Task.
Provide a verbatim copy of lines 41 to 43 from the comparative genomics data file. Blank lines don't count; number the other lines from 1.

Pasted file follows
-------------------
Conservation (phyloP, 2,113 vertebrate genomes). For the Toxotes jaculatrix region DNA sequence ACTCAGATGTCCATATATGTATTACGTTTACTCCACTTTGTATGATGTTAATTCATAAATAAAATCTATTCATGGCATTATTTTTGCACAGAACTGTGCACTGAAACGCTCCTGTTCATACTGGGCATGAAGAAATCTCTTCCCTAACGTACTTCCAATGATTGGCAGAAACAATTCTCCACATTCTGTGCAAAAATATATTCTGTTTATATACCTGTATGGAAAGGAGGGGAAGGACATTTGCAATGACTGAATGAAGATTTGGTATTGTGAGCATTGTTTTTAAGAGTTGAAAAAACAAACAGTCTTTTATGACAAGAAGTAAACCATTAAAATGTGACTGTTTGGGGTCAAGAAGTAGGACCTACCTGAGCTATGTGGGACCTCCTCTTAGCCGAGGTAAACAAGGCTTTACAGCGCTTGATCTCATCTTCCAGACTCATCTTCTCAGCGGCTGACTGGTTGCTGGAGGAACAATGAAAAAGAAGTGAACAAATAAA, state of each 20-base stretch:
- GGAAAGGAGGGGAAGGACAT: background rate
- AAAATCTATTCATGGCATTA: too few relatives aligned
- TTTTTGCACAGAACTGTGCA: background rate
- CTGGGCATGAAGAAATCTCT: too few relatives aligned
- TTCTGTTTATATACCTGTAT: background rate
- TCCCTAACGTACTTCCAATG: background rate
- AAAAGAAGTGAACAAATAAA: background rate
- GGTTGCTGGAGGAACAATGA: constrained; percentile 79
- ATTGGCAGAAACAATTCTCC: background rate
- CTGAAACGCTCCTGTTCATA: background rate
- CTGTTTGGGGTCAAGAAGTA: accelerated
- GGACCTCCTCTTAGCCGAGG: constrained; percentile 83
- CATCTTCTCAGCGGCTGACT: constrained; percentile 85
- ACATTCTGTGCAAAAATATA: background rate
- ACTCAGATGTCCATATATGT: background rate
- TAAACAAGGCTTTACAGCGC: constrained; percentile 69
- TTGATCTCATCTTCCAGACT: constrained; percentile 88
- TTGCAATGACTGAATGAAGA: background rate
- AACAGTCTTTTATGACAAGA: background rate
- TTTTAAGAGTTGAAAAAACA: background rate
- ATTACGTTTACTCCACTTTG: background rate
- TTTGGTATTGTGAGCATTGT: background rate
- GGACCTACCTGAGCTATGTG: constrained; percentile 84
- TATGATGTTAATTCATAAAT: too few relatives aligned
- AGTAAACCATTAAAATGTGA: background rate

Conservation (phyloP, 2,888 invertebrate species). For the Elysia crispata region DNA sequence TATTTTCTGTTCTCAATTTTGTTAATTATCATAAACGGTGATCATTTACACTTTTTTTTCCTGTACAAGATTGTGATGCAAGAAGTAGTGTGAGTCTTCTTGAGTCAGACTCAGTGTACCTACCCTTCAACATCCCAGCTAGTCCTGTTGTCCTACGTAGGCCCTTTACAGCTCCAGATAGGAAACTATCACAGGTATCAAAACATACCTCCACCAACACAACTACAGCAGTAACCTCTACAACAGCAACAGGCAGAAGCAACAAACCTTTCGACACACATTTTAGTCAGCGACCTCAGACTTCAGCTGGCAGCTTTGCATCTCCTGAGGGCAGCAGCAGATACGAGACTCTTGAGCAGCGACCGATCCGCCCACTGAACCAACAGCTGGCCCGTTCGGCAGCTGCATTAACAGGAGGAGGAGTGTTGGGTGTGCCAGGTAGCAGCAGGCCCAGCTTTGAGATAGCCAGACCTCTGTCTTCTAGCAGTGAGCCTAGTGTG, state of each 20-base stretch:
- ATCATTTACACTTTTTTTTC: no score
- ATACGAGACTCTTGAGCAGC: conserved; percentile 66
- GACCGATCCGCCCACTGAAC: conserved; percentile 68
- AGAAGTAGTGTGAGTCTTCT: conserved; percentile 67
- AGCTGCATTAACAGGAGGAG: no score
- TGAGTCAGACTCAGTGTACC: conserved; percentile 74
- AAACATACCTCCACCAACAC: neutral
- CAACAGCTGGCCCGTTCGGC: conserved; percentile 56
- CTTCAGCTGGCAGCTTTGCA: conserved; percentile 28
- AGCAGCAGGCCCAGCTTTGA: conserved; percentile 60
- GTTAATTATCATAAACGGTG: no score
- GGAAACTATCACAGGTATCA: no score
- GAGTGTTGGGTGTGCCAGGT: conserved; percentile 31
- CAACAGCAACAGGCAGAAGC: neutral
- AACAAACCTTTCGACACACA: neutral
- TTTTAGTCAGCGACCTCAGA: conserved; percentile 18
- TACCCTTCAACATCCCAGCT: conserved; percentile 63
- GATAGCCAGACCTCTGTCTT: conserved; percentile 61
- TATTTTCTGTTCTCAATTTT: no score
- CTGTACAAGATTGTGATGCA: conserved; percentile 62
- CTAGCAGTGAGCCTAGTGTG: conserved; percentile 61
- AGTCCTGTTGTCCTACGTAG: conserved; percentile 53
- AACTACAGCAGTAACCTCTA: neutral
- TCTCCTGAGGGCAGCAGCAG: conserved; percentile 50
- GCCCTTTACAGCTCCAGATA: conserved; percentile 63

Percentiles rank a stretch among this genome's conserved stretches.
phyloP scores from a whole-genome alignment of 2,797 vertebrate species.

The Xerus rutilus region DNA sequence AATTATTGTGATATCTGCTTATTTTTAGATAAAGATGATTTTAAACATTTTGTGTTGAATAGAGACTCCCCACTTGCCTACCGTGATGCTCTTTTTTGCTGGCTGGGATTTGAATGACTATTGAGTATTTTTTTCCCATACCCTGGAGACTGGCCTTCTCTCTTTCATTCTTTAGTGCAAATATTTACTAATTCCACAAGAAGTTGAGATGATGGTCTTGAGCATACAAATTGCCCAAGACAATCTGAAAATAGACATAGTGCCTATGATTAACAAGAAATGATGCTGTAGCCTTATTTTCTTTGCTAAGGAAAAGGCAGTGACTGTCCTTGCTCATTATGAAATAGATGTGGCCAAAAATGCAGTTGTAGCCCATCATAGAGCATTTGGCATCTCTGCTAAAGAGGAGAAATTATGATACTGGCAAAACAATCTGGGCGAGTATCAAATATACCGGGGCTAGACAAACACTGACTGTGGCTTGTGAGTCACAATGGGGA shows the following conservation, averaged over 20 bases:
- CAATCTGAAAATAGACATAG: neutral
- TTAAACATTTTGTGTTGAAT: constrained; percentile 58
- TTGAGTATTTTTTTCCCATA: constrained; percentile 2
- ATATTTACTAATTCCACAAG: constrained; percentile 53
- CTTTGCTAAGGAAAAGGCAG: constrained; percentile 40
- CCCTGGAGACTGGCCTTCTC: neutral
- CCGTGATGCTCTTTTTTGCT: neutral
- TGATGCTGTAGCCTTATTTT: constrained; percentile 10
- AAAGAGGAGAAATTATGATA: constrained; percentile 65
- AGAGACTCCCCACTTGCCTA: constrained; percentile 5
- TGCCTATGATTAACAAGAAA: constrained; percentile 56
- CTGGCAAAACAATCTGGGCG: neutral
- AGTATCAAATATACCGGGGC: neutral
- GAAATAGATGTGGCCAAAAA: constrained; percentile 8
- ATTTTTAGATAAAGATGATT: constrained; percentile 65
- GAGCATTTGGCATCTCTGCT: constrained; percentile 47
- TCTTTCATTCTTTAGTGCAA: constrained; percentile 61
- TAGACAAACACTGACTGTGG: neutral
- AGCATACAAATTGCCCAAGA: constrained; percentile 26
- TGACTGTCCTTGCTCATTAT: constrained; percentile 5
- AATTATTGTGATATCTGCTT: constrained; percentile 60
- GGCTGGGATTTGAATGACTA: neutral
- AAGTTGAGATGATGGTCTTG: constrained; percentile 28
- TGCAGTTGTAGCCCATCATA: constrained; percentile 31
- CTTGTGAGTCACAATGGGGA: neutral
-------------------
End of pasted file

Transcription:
- CAACAGCAACAGGCAGAAGC: neutral
- AACAAACCTTTCGACACACA: neutral
- TTTTAGTCAGCGACCTCAGA: conserved; percentile 18